In response to donr, my pacemaker is in my chest by my collar bone. The doctor said that the leads that are already in there he would probably cap and leave in. He said extraction would be very difficult for those because my body has essentially grew around them, and that he doesn't foresee any problems in keeping them in and adding extra leads. I trust his opinion, but do you or anybody else have more information concerning this? I'm concerned about down the line, does it increase risk of infection or complication? He advised against extraction, but does it make more sense to extract now to avoid having to do it later?



by Tracey_E - 2018-11-13 09:44:20

First of all, this time talk to the anesthesiologist in advance and tell them you are nervous, that you had a bad experience last time. They can give you something to take the night before and load you up on the good stuff as soon as they get the iv in once you get to the hospital. They can also do conscious sedation which means you are awake but have no memories of the surgery. I had this the last two times, good stuff! 

Maybe they'll open you up, test the leads and find out they are just fine! You never know, that would be the easiest solution. Have they done xrays or ultrasound to check for fractures in the leads? If they look good on xray, that's an indication they may be just fine. 

Many ep's do not do extractions or they don't do a lot. It's highly specialized and you want someone who does at least 100 per year. I would get a second opinion for sure, but get it from someone who does a lot of extractions, someone who sees other patients like you. I found an adult congenital clinic through the Adult Congential Heart Association. I adored my old cardiologist, saw him for 20 years and still highly recommend him, but he didn 't have other patients like me so a lot of the time it felt like he was making it up as he went along. Which he probably was, lol, not his fault because I'm a rare case. But the older I got, the less I was ok with that. 

Then I had a consult with the adult congenital ep. Night and day! He sees half kids, half adults like me. His thoughts on long term pacing and leads were very different. The tests he does annually and the things he tracks are very different and much more insightful. Including ... drum roll please... xrays and ultrasound to monitor the condition of the leads to watch for issues before they show up in the pacing reports. My old doc never did anything like that, but that makes sense because he didn't have other patients like me with really old leads.

So, that's what I would recommend for you, even if it means traveling. It is well worth it to see someone who has hundreds of patients with old leads, who have been paced for a long time and will continue to be paced for a very long time, who has done complicated extractions. That's your best bet for making an educated decision on what you should do next, for minimizing your long term risks.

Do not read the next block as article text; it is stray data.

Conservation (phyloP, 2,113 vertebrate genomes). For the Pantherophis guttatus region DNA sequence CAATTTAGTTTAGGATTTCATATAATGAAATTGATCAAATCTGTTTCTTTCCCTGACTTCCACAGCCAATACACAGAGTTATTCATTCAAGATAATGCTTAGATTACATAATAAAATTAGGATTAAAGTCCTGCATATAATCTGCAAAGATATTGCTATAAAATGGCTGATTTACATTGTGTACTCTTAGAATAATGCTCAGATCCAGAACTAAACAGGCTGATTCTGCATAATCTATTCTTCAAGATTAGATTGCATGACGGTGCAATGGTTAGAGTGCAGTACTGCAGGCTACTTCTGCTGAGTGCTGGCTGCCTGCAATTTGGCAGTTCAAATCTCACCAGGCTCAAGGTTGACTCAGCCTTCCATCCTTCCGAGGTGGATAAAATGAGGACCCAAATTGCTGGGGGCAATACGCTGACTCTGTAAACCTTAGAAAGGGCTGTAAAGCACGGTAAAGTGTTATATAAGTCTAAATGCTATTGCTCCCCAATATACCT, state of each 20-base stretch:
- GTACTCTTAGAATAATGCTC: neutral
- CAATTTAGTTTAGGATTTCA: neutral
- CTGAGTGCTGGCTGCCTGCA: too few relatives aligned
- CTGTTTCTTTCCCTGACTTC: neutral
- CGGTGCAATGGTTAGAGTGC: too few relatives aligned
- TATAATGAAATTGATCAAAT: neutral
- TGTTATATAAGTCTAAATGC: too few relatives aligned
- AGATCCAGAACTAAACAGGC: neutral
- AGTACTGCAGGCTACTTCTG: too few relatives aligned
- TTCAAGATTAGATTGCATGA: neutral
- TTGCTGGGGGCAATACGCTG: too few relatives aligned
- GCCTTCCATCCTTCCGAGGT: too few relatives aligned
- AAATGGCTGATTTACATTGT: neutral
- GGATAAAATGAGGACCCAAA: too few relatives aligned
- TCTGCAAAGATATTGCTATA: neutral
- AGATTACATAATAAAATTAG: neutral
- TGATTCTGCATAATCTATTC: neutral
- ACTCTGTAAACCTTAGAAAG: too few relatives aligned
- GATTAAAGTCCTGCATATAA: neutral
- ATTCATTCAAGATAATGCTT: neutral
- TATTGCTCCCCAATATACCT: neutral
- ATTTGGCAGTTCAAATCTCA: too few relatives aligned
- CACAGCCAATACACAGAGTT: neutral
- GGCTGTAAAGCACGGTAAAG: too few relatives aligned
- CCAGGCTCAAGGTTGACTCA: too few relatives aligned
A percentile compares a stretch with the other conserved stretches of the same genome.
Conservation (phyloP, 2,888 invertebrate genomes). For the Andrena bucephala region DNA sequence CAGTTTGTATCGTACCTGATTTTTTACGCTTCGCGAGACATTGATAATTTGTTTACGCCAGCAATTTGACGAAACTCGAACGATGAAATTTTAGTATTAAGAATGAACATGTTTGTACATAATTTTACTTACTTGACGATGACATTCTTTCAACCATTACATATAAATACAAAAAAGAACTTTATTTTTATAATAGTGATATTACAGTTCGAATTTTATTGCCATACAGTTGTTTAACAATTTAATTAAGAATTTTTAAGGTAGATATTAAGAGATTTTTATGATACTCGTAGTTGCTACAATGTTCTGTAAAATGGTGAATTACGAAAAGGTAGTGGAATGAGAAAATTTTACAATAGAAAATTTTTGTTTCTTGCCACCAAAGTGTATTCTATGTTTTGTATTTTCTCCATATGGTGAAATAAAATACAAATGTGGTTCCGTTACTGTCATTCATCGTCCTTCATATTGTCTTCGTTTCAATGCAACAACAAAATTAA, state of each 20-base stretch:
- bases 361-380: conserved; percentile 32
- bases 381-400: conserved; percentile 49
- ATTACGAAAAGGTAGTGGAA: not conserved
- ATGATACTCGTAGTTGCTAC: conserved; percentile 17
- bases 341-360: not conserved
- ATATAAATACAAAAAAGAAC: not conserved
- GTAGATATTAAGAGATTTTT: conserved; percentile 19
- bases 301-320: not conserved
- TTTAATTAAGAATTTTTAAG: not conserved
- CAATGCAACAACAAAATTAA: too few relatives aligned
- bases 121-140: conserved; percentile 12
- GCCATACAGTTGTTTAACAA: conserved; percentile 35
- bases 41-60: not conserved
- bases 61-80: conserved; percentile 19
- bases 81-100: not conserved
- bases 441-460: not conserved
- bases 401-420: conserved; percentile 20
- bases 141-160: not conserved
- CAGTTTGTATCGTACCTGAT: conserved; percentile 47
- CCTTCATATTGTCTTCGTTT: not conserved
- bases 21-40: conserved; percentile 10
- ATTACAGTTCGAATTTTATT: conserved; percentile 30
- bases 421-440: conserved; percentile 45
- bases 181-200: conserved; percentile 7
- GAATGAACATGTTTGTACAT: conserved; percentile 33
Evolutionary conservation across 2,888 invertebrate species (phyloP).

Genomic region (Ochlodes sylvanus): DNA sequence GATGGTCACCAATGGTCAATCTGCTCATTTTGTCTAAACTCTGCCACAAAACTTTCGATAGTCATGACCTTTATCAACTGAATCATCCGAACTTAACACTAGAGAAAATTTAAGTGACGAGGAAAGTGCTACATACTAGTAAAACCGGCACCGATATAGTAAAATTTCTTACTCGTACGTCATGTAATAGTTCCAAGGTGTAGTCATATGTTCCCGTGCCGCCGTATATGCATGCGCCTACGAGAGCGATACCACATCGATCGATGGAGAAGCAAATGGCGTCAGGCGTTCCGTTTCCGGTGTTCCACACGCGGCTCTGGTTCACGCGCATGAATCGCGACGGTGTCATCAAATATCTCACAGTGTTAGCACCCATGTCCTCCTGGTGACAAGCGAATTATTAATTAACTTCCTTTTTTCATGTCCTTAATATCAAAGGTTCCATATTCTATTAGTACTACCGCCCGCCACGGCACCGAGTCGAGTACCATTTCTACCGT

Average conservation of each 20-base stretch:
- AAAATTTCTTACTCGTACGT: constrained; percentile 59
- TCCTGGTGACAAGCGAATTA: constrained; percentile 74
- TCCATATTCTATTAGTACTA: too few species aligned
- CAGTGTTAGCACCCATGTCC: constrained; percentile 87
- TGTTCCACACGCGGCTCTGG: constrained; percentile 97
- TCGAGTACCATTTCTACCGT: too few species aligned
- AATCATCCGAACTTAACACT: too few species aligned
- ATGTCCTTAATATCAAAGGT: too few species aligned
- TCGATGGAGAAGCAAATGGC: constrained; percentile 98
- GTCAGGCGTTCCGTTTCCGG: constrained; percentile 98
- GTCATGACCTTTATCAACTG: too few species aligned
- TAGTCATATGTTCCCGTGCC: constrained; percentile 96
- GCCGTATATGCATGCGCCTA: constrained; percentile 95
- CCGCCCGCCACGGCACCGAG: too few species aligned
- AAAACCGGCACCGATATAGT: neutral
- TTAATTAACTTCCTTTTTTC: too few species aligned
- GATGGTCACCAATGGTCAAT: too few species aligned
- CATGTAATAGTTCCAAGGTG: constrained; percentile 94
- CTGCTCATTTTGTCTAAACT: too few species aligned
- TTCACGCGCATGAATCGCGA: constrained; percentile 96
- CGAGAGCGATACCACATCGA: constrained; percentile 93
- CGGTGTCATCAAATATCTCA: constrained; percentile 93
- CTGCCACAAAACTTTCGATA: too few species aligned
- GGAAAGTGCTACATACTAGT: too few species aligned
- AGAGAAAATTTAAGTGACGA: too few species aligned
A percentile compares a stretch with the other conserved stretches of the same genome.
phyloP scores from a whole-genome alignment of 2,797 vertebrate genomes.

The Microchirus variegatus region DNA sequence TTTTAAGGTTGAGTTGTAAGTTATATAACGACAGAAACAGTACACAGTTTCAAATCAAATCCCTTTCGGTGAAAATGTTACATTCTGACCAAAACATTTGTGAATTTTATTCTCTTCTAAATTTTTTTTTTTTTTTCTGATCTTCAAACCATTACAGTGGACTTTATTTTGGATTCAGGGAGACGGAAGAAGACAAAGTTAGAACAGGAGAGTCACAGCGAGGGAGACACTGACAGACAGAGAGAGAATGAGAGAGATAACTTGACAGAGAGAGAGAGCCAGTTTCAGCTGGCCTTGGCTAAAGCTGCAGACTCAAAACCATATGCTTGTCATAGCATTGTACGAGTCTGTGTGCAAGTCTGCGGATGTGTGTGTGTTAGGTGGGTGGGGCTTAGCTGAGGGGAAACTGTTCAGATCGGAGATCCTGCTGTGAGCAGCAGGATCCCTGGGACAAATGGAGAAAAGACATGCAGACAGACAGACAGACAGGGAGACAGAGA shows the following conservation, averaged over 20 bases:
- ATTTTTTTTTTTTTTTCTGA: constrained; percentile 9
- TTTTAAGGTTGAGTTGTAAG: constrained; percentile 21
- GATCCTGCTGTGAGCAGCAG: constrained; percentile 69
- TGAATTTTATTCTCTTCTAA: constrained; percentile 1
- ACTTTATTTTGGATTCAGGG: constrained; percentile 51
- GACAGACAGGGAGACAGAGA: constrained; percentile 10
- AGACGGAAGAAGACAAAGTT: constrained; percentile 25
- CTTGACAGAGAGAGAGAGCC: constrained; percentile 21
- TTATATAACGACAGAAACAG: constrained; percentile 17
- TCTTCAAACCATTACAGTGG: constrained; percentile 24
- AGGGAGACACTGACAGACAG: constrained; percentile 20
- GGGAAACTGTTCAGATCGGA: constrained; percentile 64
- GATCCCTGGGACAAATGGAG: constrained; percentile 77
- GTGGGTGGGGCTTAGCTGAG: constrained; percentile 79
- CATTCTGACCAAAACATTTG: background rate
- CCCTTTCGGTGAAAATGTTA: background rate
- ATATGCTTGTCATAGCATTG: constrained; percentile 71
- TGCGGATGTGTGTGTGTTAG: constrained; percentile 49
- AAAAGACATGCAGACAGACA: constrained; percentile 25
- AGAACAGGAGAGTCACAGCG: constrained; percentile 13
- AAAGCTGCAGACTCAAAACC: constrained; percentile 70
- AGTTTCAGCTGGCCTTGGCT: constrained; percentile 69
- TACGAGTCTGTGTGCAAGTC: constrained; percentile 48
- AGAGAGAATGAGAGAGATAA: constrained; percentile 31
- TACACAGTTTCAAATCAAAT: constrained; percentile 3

There is a very minimal infection risk leaving them in. There is also an infection risk with the surgery to take them out. Basically having foreign objects in us is always going to carry a (very very) small infection risk so 6 of one, half dozen of the other. IMO, infection isn't a reason to make a decision. It should be more about maximizing the life of your leads and having space in the veins to keep on pacing the rest of your life. 

good idea!

by MVSweary - 2018-11-13 12:37:08

I will definitely bring up the idea of having x-rays and/or an ultrasound done to check the leads with my cardiologist! Even if it does not give a conclusive answer as to the functioning of the leads, we will at least have more of an idea what we're walking in to.

My cardiologist flat out said that if it came to removing leads, he would advise going to someone else who specializes in it. Luckily, I'm close to New York City, so I would imagine it would be easier to find a doctor with that experience without too much travel. His opinion was that the leads in there, if they don't work now or at some point in the future, should stay in because they would be difficult to extract, but I suppose if I get new leads that in time would need extraction, the newer ones would be easier to extract (because I got them in adulthood)? Assuming that's the case, that would be years down the line anyways.


by Tracey_E - 2018-11-13 15:37:29

Ask your cardiologist where he'd refer you. Also check out Cornel and Columbia, they both have large adult congenital practices so odds are pretty high they have an excellent extraction team. You can ask how many they do a year, how long they've been doing them, and what percentage ended up in open heart surgery.

Yes, they will probably be difficult to extract, but odds are you are going to outlive a new set of leads so that will leave you with two sets that don't work, one of which is even harder to extract. Usually, the younger the patient, the more likely they are to extract. OTOH, technology for getting them out gets better all the time. That's why I chose to wait, hoping what would be complicated now will be less so by the time I need it, and if that day is far enough down the road that my next set is my last. 

Getting them in adulthood doesn't really matter (I don't think!) it's how long they've been there and how much scar tissue has built up. The lasers they use go mm by mm, separating the lead from the scar tissue. 


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The pacer systems are really very reliable. The main problem is the incompetent programming of them. If yours is working well for you, get on with life and enjoy it. You probably are more at risk of problems with a valve job than the pacer.